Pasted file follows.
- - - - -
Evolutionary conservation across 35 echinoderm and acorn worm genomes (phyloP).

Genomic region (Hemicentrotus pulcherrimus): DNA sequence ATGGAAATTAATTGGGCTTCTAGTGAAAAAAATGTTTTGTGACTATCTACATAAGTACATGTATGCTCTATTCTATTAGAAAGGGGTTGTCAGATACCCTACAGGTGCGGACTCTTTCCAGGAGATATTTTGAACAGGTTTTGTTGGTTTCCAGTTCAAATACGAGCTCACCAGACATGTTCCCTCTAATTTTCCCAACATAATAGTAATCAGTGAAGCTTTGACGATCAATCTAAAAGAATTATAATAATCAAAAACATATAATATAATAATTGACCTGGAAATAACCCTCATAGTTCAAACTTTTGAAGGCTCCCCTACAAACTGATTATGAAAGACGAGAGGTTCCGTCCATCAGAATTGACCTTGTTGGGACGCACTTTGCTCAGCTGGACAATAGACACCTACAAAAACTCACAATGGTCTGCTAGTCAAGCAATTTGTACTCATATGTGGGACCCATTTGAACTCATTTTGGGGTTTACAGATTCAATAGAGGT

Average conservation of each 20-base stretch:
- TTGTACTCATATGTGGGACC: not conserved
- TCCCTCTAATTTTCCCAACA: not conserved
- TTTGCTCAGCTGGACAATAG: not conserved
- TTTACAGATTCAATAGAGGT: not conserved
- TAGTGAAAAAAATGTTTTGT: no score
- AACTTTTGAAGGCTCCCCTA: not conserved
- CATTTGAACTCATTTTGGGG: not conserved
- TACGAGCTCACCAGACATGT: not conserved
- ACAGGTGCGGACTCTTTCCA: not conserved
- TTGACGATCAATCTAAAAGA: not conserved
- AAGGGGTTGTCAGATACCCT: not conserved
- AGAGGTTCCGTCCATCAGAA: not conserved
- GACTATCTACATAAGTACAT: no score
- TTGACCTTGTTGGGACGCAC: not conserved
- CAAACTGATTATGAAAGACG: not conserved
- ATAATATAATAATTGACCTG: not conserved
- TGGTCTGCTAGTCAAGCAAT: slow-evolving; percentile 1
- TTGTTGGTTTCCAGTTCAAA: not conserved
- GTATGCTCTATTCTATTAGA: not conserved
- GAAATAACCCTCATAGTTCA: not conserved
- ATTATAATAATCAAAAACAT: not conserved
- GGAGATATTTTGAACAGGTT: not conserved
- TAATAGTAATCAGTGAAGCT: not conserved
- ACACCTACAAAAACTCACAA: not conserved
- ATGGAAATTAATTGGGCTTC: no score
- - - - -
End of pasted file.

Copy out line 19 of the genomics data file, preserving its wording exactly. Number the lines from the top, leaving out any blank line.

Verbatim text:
- ATAATATAATAATTGACCTG: not conserved